Of Bloemfontein and Sarehole

Tolkien wasn't a hearty child. At the age of 3 he was brought home from Bloemfontein, South Africa, his birthplace, and brought up at Sarehole, near Birmingham. Until he won a scholarship to grammar school his mother taught him. He is particularly attached to the powder horn; it reminds him of being "borrowed" by an African named Isaac, who wanted to show a white baby off in his kraal. "It was typical native psychology but it upset everyone very much, of course. I know he called his son Isaac after himself, Mister Tolkien after my father and Victor -- ha! ha! -- after Queen Victoria.

"I was nearly bitten by a snake and I was stung by a tarantula, I believe. In my garden. All I can remember is a very hot day, long, dead grass and running. I don't even remember screaming. I remember being rather horrified at seeing the Archdeacon eat mealies [Indian corn] in the proper fashion." ...Tolkien stuck his fingers in his mouth.

"Quite by accident, I have a very vivid child's view, which was the result of being taken away from one country and put in another hemisphere-the place where I belonged but which was totally novel and strange. After the barren, arid heat a Christmas tree. But no, it was not an unhappy childhood. It was full of tragedies but it didn't tot up to an unhappy childhood."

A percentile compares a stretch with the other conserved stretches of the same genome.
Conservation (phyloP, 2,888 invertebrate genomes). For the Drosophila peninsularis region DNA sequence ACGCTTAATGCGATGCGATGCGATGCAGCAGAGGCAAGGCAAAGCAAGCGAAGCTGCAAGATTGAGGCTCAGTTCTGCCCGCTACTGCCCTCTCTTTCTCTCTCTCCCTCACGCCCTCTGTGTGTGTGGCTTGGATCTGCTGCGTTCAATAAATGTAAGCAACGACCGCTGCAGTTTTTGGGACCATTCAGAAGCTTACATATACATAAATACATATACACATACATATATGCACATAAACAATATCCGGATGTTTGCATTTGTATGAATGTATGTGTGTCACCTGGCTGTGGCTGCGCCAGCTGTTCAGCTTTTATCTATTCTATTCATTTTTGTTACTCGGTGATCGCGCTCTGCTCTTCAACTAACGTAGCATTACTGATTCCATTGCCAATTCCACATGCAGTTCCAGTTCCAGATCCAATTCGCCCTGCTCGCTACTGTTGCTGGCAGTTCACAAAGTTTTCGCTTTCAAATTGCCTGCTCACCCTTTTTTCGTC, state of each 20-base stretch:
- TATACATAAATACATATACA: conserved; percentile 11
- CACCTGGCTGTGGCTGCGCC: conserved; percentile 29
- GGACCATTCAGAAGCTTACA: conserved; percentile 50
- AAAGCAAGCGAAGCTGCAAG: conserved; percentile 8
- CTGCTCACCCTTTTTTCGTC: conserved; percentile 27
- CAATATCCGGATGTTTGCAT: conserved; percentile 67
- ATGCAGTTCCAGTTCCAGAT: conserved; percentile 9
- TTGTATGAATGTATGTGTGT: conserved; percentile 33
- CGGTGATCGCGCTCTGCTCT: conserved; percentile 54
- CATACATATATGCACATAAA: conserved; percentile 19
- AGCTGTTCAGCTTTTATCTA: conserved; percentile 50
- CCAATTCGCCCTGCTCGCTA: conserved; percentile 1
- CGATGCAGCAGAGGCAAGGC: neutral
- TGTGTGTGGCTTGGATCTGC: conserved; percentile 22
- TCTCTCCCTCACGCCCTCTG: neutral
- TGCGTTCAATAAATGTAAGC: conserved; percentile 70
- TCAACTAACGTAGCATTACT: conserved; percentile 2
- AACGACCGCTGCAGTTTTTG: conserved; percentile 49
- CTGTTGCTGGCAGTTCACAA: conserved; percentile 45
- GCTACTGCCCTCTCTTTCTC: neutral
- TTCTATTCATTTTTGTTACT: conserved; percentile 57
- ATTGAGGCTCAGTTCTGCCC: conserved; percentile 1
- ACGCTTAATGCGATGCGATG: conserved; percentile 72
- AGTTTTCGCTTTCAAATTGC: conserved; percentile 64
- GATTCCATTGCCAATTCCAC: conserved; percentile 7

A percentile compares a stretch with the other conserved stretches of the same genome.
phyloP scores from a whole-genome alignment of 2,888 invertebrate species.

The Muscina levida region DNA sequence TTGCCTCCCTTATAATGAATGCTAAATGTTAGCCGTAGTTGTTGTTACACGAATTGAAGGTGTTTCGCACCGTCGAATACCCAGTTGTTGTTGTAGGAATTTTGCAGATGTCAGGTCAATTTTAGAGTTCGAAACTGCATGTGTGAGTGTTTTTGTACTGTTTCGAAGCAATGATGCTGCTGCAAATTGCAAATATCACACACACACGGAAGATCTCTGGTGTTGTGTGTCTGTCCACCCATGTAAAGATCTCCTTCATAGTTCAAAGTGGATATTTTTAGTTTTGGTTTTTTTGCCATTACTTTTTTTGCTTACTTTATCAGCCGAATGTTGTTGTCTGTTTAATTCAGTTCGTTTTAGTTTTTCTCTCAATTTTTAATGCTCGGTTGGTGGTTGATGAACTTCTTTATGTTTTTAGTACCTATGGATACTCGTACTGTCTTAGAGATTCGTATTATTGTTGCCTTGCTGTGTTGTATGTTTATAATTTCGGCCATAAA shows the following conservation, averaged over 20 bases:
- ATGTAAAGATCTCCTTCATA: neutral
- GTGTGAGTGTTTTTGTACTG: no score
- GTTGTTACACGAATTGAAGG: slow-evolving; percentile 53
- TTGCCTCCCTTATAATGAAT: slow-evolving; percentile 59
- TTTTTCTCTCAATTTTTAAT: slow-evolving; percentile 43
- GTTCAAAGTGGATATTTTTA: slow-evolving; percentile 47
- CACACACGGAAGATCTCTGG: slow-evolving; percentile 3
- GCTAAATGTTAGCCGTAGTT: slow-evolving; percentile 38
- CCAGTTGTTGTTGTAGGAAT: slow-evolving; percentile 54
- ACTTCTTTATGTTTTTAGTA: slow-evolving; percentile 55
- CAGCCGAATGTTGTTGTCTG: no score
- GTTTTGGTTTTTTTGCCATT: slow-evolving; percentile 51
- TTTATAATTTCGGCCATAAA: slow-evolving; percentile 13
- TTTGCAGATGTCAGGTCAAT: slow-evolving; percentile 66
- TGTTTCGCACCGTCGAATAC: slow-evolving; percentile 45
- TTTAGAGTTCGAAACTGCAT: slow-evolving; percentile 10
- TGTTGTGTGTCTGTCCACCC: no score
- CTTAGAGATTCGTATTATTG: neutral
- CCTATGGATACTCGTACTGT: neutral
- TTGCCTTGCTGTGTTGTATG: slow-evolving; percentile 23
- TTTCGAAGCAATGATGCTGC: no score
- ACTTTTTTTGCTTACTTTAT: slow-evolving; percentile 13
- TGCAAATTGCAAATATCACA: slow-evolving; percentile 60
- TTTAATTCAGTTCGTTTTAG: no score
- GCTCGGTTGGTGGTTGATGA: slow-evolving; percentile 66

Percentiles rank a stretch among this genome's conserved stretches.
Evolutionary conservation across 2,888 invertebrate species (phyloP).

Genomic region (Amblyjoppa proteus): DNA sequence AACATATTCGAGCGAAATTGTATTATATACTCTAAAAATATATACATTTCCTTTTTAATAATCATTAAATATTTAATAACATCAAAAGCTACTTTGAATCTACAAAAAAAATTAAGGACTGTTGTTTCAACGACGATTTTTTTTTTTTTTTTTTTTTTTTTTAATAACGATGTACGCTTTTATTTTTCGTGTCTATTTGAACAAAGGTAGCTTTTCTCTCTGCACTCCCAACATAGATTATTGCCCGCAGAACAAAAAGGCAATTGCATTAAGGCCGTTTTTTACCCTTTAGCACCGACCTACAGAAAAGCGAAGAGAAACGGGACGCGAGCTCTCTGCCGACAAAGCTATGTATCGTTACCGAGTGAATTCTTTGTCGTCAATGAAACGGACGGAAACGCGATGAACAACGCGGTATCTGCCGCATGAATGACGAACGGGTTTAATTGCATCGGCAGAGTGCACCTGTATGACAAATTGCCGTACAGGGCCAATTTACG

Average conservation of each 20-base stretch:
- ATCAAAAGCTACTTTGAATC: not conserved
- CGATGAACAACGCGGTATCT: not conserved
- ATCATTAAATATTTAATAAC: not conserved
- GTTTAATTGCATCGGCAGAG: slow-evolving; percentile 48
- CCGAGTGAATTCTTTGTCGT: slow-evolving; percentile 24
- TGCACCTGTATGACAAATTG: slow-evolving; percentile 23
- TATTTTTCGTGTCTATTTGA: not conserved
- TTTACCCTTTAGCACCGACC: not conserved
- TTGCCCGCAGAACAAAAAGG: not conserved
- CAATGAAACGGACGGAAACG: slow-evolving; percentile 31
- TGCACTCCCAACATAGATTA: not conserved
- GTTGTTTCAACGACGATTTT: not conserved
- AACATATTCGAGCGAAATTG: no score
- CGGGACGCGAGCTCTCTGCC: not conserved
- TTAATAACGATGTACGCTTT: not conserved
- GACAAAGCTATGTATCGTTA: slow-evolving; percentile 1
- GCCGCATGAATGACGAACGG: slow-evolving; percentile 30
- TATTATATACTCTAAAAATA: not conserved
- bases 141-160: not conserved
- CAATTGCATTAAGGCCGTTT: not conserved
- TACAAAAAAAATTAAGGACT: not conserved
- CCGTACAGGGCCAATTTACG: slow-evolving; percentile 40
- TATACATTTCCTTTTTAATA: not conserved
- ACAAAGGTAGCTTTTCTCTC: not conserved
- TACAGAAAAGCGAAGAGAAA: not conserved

Sarehole has long since been eaten by buildings, but it was rather beautiful then. Tolkien was a shy little boy but friendly with the village children and he knew an old lady without teeth, who ran a candy stall. He modelled his hobbits on the Sarehole people, which means they must have been gentle amblers, not really fond of adventures but very fond of their food. Tolkien himself likes plain meals and beer; "none of that cuisine mystique." Beer, cheese, butter and pastry; the occasional glass of Burgundy.
Interview with J.R.R. Tolkien by Philip Norman
January 15, 1967

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